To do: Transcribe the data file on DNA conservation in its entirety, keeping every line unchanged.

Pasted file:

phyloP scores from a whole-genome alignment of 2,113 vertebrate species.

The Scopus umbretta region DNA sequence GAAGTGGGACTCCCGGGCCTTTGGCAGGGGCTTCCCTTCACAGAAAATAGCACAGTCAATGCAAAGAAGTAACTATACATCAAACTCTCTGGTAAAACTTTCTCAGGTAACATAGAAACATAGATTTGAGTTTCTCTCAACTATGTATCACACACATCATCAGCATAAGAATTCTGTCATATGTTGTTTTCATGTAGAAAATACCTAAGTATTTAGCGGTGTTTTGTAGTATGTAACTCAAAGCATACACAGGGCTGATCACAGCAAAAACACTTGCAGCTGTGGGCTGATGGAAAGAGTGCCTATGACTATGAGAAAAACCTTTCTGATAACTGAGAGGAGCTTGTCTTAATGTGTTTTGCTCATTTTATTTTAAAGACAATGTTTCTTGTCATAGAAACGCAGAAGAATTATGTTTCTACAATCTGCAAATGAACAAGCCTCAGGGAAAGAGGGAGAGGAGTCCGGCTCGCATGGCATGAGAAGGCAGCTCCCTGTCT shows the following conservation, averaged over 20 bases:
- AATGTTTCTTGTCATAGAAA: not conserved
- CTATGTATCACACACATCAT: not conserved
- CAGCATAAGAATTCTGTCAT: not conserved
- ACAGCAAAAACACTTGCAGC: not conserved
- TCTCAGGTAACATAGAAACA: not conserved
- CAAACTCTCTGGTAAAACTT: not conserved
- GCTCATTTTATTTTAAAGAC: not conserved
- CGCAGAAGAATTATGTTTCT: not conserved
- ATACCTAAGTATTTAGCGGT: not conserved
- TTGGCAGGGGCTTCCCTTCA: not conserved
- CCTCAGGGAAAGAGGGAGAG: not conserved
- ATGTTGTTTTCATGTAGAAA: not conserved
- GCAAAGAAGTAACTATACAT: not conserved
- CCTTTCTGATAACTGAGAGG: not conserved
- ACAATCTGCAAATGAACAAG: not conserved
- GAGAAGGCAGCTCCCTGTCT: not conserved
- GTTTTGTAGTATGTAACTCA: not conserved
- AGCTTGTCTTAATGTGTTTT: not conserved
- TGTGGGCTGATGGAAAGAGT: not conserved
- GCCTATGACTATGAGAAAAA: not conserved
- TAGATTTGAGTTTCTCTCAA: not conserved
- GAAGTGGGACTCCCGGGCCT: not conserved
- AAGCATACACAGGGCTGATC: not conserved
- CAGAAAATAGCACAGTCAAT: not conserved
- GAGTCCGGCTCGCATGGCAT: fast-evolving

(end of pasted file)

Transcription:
phyloP scores from a whole-genome alignment of 2,113 vertebrate species.

The Scopus umbretta region DNA sequence GAAGTGGGACTCCCGGGCCTTTGGCAGGGGCTTCCCTTCACAGAAAATAGCACAGTCAATGCAAAGAAGTAACTATACATCAAACTCTCTGGTAAAACTTTCTCAGGTAACATAGAAACATAGATTTGAGTTTCTCTCAACTATGTATCACACACATCATCAGCATAAGAATTCTGTCATATGTTGTTTTCATGTAGAAAATACCTAAGTATTTAGCGGTGTTTTGTAGTATGTAACTCAAAGCATACACAGGGCTGATCACAGCAAAAACACTTGCAGCTGTGGGCTGATGGAAAGAGTGCCTATGACTATGAGAAAAACCTTTCTGATAACTGAGAGGAGCTTGTCTTAATGTGTTTTGCTCATTTTATTTTAAAGACAATGTTTCTTGTCATAGAAACGCAGAAGAATTATGTTTCTACAATCTGCAAATGAACAAGCCTCAGGGAAAGAGGGAGAGGAGTCCGGCTCGCATGGCATGAGAAGGCAGCTCCCTGTCT shows the following conservation, averaged over 20 bases:
- AATGTTTCTTGTCATAGAAA: not conserved
- CTATGTATCACACACATCAT: not conserved
- CAGCATAAGAATTCTGTCAT: not conserved
- ACAGCAAAAACACTTGCAGC: not conserved
- TCTCAGGTAACATAGAAACA: not conserved
- CAAACTCTCTGGTAAAACTT: not conserved
- GCTCATTTTATTTTAAAGAC: not conserved
- CGCAGAAGAATTATGTTTCT: not conserved
- ATACCTAAGTATTTAGCGGT: not conserved
- TTGGCAGGGGCTTCCCTTCA: not conserved
- CCTCAGGGAAAGAGGGAGAG: not conserved
- ATGTTGTTTTCATGTAGAAA: not conserved
- GCAAAGAAGTAACTATACAT: not conserved
- CCTTTCTGATAACTGAGAGG: not conserved
- ACAATCTGCAAATGAACAAG: not conserved
- GAGAAGGCAGCTCCCTGTCT: not conserved
- GTTTTGTAGTATGTAACTCA: not conserved
- AGCTTGTCTTAATGTGTTTT: not conserved
- TGTGGGCTGATGGAAAGAGT: not conserved
- GCCTATGACTATGAGAAAAA: not conserved
- TAGATTTGAGTTTCTCTCAA: not conserved
- GAAGTGGGACTCCCGGGCCT: not conserved
- AAGCATACACAGGGCTGATC: not conserved
- CAGAAAATAGCACAGTCAAT: not conserved
- GAGTCCGGCTCGCATGGCAT: fast-evolving